“Coastguard staff and volunteers dedicate their lives to helping others and it’s nice that the UK comes together on Emergency Services Day to honour all the staff and volunteers across all Emergency Services who play such a crucial role in keeping people safe.”

Want to find out more? Visit:



Action! Second Channel 5 series of Maritime and Coastguard Agency documentary Cameras are rolling for a second series of the popular Channel 5 TV series, Coastguard.  Fri, 25 Aug 2023 16:19:23 +0100 Coastguard people

After more than 5-million people tuned in to watch the debut six episodes this summer, the fly-on-the-wall documentary is set to return to living rooms early next year having been recommissioned for another outing. 

Show-maker Middlechild Productions has already started filming again with the Maritime and Coastguard Agency, with camera crews lined up to capture footage well into the winter. 

The action they cover is expected to range around the country and across the organisation: from Coastguard Rescue Teams, maritime rescue coordination centres and helicopter crews to marine surveyors and investigations teams. 

The first series was over a year in the making and was shown on the primetime 9pm slot on Sundays. It revealed how the MCA works both as rescuer and regulator towards the common goals of safer ships, safer lives and cleaner seas. 

Missed Series 1? Catch up here. 


World Helicopter Day: Behind-the-scenes lifesavers with ‘best job in the world’ The red and white search and rescue helicopters of HM Coastguard are the best-known symbol of its work.  Sun, 20 Aug 2023 06:41:58 +0100 Coastguard people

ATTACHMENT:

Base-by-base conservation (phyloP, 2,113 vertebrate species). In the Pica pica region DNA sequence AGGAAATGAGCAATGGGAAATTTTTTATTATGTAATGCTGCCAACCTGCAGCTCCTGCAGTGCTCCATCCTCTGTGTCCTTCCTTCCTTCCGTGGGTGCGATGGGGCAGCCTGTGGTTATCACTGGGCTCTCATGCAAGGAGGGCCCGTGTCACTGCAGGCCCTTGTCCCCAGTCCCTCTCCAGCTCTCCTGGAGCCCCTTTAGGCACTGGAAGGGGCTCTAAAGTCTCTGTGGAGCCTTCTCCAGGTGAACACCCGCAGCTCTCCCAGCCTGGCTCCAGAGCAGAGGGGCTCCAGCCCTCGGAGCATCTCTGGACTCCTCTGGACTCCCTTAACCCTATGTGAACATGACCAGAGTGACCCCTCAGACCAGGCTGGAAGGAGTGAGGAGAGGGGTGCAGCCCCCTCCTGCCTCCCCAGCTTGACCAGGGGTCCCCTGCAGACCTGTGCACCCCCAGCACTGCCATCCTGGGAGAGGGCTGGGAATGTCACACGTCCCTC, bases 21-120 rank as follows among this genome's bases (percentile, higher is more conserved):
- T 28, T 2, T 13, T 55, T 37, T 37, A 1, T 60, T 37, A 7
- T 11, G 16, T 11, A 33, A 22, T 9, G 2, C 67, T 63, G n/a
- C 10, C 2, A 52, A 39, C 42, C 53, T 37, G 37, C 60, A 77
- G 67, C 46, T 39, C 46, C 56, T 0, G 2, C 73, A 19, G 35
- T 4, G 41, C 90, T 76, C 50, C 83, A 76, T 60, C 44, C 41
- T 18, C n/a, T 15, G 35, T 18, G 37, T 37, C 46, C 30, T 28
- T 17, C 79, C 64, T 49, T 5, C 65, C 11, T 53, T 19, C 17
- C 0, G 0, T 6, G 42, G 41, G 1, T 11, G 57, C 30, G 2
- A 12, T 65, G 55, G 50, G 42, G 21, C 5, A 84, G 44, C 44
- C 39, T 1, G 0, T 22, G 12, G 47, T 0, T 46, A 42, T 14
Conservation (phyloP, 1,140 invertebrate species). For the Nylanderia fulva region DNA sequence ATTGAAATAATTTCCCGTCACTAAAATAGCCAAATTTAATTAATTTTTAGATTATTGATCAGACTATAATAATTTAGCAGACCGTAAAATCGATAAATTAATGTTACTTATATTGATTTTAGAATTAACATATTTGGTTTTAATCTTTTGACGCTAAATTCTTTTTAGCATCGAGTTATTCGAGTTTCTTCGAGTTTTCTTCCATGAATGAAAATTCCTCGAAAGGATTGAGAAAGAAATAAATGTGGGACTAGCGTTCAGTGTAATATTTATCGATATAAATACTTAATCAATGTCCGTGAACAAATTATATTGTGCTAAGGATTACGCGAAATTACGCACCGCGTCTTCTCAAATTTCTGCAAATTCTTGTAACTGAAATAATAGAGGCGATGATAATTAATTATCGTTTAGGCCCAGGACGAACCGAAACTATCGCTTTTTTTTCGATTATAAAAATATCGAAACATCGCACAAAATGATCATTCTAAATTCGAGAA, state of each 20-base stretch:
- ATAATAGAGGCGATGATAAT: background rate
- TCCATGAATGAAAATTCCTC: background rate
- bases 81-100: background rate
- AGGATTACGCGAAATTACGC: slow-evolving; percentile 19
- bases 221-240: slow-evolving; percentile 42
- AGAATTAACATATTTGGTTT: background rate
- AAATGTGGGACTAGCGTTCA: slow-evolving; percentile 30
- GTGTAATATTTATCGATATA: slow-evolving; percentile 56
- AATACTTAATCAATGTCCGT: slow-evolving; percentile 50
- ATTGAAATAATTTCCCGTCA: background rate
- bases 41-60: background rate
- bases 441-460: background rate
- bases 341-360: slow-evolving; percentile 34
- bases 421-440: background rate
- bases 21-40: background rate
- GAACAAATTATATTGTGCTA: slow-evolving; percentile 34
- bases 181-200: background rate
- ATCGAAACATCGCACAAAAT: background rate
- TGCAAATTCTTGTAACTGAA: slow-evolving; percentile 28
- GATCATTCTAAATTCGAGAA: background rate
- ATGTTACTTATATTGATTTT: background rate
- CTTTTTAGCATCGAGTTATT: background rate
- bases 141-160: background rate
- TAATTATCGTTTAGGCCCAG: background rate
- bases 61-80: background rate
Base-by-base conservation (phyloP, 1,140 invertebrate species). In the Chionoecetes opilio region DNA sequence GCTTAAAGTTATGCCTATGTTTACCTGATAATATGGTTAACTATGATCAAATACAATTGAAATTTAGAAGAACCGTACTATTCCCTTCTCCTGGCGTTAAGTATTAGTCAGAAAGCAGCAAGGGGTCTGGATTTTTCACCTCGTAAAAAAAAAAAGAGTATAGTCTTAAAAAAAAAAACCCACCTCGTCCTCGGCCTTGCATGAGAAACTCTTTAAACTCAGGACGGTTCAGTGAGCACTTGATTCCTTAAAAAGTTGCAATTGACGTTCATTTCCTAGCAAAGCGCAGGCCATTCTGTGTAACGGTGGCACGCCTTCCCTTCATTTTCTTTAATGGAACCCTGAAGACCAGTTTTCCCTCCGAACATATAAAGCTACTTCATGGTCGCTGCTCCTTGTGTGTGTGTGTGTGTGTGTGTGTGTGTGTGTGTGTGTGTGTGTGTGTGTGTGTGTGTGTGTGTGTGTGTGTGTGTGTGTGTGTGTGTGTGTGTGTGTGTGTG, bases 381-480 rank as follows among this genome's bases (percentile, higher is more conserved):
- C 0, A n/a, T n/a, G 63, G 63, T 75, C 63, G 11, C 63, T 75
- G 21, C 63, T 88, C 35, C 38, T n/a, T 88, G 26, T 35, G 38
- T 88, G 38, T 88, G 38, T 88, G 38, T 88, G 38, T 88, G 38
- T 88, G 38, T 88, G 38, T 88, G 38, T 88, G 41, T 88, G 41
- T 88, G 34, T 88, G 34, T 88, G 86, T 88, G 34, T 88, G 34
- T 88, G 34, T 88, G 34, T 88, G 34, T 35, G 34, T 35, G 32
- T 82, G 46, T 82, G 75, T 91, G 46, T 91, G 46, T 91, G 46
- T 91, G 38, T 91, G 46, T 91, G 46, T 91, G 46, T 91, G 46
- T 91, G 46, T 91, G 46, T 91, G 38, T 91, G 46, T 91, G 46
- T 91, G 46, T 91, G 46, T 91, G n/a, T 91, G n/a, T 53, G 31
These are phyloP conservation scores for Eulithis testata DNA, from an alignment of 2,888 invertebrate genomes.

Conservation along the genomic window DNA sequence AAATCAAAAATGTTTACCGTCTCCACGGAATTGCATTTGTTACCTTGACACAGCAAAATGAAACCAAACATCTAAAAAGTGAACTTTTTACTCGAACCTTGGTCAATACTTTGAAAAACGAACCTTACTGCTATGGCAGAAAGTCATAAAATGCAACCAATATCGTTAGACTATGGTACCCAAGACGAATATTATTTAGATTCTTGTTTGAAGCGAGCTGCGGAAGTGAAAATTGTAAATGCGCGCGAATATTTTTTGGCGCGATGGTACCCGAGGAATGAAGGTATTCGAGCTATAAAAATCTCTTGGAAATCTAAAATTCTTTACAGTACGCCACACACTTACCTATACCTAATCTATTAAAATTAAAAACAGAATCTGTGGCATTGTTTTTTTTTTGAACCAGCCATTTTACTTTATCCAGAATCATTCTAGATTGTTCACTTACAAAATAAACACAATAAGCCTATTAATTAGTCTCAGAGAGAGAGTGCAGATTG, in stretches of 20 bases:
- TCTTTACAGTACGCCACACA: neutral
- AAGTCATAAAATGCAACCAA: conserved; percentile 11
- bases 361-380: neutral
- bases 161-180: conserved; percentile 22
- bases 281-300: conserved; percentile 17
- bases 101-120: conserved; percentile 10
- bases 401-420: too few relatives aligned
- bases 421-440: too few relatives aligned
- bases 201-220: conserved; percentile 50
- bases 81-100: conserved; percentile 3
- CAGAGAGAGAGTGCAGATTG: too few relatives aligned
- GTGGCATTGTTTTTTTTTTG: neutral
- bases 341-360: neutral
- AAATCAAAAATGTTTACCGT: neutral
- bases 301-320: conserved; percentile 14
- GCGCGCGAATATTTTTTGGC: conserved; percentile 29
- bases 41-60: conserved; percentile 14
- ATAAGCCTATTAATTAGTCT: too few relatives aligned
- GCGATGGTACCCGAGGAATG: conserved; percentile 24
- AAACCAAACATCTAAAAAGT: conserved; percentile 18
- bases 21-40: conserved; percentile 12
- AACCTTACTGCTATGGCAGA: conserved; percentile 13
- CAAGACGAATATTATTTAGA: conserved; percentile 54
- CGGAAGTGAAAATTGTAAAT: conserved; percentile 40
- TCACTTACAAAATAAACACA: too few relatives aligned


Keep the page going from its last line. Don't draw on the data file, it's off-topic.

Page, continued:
But behind the scenes at the Joint Rescue Coordination Centre in Fareham is a team of ground-based lifesavers who play a vital role in directing airborne help to where it is needed – fast. 

One of them is Aeronautical Commander Brian Smith (63), who joined HM Coastguard in 2015, having previously worked for the RAF and in commercial flight planning.  

From their desks, he and his team are responsible for despatching helicopters all around the UK and its national waters. 

Memorable incidents he has helped coordinate include airlifting someone from the top of Worcester Cathedral, rescuing a paddleboarder after 32 hours lost at sea and, several times, babies being born mid-flight. 

Brian said: “It’s brilliant, it’s the best job in the world, the best job I have ever had. We get to see the difference we make very quickly.” 

Instead of 999 calls from the public, which are handled a stage earlier, the requests for help are mostly from HM Coastguard colleagues but also fellow blue-light services such as ambulance and police.  

Brian said: “We will take the details and you have to go through a process to make sure it’s an appropriate use of a search and rescue helicopter, and it’s an achievable task – we couldn’t attend a burning building, for example, or if the weather was completely unflyable.” 

Brian Smith, HM Coastguard Aeronautical Commander Brian Smith, HM Coastguard Aeronautical Commander

When scrambled in the daytime, the crews have 15 minutes to get airborne, during which Brian must clear the airspace, alert other emergency services and set-up communication links. 

He briefs the four-person team as they fly, trying to give the most accurate picture of what to expect, as well as planning for refuelling and landing sites. 

Brian said: “The adrenaline is pumping but you have got to remain calm. We are essentially trying to take the workload from the crew flying the helicopter.” 

As search and rescue aircraft, they have greater clearance for flying through bad weather and navigating over land and sea. 

Good use is also made of the helicopters – operated by contractor Bristow Helicopters Ltd – to make medical evacuations and transfer NHS transfer critical patients, for example, including children to Great Ormond Street Hospital in London.